Study: Over 4-in-10 in SE Asia find it hard to ‘switch off’ after work

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A new report from cybersecurity firm Kaspersky has found that 46% of respondents from Southeast Asia (SEA) find it harder to switch off after work than when they had to travel to their physical offices.

This is four notches higher than the global result of 42%. A majority of them (62%) also disclosed their unease towards the increasing amount of meetings taking place online.

Conducted with 760 interviewees from Southeast Asia last May, the survey also unmasked the worries of remote employees in the time of pandemic where majority of the offices remain closed due to physical restrictions.

Amongst these heightened concerns are about their online security. This was triggered by two factors:

  • First is due to the nature of the confidential work they are conducting from home according to 62% of the interviewees, 13 points higher than the global result with only 49%.
  • The second factor for 57% of the respondents is that their home technology is not as secure as their office’s technology which is nine notches higher that the world’s view at 48%.

These respondents expressed their worry that using their own computers may risk the safety of their work data.

“Majority of our survey respondents from the region are working from home during this period where lockdown measures are still in place because of the pandemic. It is understandable and a welcome progress that a lot of them are more concerned about their online security given that our previous research showed 52% of businesses agreed that employees are security’s weakest link,” commented Yeo Siang Tiong, general manager for Southeast Asia at Kaspersky.

There are bright spots, though, as 62% of the surveyed individuals from the region professed that working from home has made them more aware of their digital security and 56% noted that their employers have provided strict instructions about protecting confidential work information online.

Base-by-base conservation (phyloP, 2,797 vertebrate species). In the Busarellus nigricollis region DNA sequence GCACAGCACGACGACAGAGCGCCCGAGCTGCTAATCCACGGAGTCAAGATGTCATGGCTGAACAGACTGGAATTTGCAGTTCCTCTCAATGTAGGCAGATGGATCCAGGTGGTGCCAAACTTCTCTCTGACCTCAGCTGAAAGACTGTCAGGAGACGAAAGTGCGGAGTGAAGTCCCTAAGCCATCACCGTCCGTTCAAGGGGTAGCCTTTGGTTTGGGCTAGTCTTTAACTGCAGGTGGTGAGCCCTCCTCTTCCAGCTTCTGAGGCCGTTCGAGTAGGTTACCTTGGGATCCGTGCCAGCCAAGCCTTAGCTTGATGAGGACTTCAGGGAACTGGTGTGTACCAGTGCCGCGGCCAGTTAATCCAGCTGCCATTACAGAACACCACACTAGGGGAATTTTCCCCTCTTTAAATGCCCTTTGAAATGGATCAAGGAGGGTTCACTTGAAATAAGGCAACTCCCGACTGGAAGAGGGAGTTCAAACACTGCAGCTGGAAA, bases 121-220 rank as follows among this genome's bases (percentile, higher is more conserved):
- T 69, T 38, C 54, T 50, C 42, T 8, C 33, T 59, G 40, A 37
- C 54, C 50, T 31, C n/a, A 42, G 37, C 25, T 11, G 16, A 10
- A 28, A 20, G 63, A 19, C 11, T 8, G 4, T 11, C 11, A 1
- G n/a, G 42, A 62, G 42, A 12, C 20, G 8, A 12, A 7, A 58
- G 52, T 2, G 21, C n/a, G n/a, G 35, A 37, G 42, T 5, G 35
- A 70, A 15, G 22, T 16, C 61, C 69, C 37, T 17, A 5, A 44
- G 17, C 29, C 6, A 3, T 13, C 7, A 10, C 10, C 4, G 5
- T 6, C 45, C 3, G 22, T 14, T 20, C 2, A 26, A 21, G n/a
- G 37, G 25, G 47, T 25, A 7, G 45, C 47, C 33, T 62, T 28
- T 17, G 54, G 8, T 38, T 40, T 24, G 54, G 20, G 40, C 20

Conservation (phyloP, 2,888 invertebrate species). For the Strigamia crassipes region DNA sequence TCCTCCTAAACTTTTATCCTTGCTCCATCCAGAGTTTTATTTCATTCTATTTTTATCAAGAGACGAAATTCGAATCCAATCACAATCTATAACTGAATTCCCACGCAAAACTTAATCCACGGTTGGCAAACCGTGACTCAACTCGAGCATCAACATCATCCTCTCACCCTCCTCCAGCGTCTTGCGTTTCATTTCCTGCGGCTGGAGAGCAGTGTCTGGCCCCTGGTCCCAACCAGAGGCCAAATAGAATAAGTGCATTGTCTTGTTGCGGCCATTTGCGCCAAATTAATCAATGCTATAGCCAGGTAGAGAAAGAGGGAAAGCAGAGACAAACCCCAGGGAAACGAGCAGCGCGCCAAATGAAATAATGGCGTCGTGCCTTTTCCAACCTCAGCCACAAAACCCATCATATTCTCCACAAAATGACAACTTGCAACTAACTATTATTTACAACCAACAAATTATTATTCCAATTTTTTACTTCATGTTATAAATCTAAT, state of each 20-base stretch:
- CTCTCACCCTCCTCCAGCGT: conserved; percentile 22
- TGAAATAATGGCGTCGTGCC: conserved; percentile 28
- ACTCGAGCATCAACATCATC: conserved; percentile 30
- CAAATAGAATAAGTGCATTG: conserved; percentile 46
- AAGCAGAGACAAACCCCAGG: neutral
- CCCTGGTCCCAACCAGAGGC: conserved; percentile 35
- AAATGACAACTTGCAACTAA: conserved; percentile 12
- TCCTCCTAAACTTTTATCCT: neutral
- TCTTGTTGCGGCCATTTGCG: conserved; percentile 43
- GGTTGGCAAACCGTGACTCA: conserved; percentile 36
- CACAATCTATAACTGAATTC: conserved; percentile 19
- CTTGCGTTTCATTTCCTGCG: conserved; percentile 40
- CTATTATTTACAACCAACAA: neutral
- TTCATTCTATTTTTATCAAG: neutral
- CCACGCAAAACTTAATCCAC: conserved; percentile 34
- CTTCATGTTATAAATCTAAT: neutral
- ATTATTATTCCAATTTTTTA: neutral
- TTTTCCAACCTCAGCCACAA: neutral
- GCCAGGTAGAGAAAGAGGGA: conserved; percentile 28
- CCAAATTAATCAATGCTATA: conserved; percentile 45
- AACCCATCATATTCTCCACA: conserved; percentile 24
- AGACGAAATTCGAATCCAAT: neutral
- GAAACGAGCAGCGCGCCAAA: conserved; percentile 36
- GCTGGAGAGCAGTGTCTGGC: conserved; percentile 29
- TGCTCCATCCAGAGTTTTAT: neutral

However, there are still over 4-in-10 who shrug off security and assume that everything is protected and safe. Almost half (42%) also confessed that they share internet connection with other people they live with in shared accommodation and are not sure about the security and safety of their devices as they are not aware on how to securely use the internet.

“The current remote work set-up is here to stay. For employees’ mental wellness, it is important to create a conducive environment and work only during office hours. For enterprises, incidents such as the Wannacry attack and the Bangladesh Bank Heist should remain as reminders that staff can be an attack vector exploited through old but still effective social engineering tricks,” added Yeo.

“Businesses should now look into training technology that applies AI to the responses from the trainees and adapt by challenging them with appropriate level of training and reinforcement, rather than using the same course material across everyone in a dull way.” 

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